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March 11, 2020
Mia Lazar, 17-year-old student at Blacksburg High School in Blacksburg, Virginia, has always been fascinated by the power of film. She grew up playing with cameras and started making documentaries in sixth grade. She soon realized that filmmaking provided an opportunity to express her views on important topics such as women’s rights, environmental justice, and equality.
When one of Lazar’s friends was injured while counter-protesting against Unite the Right, the white supremacist rally in Charlottesville, Virginia, in August 2017, she knew that she had to start a dialogue among youth in her community to promote peace and mutual understanding. What better way to do that than through film?
That was when she came up with the Filmshakers Festival, a film festival highlighting the work of high school students passionate about peacebuilding. “Our generation is looking for ways to express ourselves and advocate for a more just society,” Lazar said in an interview with the local publication C-VILLE Weekly. “That’s why [I created] the Filmshakers Festival — I want more high schoolers to have an opportunity to share their voices about modern-day issues.”
This project was funded by the Digital Young Leaders Exchange Program (DYLEP) Fellowship, a grant awarded to alumni of DYLEP, a virtual exchange program that Lazar took part in that connected her with other teens in the U.S. and Iraq. The fellowship is awarded to alumni who are interested in serving their communities through social change initiatives that are innovative, sustainable, and foster mutual understanding among people of diverse backgrounds. It is sponsored by the Putnam Foundation and World Learning board member Rosamond Delori.
A lot of work went into the planning for the Filmshakers Festival. Lazar, working alongside her team members, designed the logo, launched the website, arranged for a venue, recruited judges, and promoted the festival for film submissions. She also established a partnership with Lighthouse Studios, a Charlottesville youth film nonprofit.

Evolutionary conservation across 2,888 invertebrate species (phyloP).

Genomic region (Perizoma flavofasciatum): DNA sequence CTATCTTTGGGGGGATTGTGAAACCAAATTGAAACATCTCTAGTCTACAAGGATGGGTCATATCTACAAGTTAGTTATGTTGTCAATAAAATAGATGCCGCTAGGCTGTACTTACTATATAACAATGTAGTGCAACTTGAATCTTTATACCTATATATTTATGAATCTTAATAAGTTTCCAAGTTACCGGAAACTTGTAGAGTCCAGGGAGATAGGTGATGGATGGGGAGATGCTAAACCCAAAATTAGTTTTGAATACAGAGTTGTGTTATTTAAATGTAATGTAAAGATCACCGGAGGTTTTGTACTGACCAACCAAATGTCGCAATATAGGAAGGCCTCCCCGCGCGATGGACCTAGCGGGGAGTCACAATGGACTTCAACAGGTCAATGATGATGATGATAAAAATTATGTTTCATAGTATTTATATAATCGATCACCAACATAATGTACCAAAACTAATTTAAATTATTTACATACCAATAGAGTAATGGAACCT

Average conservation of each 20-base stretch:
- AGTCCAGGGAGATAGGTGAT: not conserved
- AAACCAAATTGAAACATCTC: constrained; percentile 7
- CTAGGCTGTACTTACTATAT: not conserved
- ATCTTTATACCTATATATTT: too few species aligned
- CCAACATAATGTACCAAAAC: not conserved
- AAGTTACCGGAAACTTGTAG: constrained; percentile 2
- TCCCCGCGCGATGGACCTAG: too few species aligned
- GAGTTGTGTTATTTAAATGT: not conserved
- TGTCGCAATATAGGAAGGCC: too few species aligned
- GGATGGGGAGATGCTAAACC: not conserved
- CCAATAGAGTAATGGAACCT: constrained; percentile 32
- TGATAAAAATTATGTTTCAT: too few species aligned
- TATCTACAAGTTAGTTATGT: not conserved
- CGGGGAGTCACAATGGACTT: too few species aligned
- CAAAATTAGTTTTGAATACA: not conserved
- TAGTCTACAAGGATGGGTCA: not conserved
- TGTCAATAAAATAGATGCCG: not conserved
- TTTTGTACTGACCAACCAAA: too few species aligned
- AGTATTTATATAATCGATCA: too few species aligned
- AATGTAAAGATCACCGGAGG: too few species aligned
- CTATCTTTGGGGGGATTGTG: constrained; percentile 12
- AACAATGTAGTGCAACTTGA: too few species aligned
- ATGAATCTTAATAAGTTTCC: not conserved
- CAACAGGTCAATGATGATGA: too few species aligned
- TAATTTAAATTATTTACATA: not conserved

One of the challenges that Lazar faced was getting enough submissions for the festival. She ended up postponing the submission deadline several times to allow more films to be submitted and strengthened the promotion of the festival on social media.
After a year of planning, the festival was held on Saturday, October 5, 2019, at the Vinegar Hill Theatre in Charlottesville. A total of 35 students submitted films ranging from documentaries or narrative films to public service announcements. The judging committee consisted of local activists and a professor from Virginia Tech University. It was a competitive selection process, and after contemplation, the judges awarded the grand prize to Coming Together: The Virtues of Food, a film about a group of high schoolers who invited their community to join them in celebrating Ramadan.
Many community members attended the festival and also helped with judging, promoting it on social media, and sustaining it for the coming year through donations. Several students told Lazar that they hope to submit a film in future years.
It is Lazar’s goal to implement the Filmshakers Festival again in March 2021. Her sister, Ava, who is also an alumna of DYLEP, now The Experiment Digital, will be spearheading the event moving forward. They are considering broadening participation to college students to allow for even more submissions.
“I want the audience to come away from the film festival motivated and hopeful — motivated in that they feel like they can help with change and hopeful that change can happen,” Lazar told the C-VILLE Weekly. “I’m also hoping that it will be a chance for filmmakers to meet other people who support the causes of anti-bigotry and peacebuilding.”
View all the submissions and winners here: https://www.filmshakers.org/2019-selections
If you are interested in contributing to the Filmshakers Festival, you can donate directly at this GoFundMe link: https://www.gofundme.com/f/filmshakers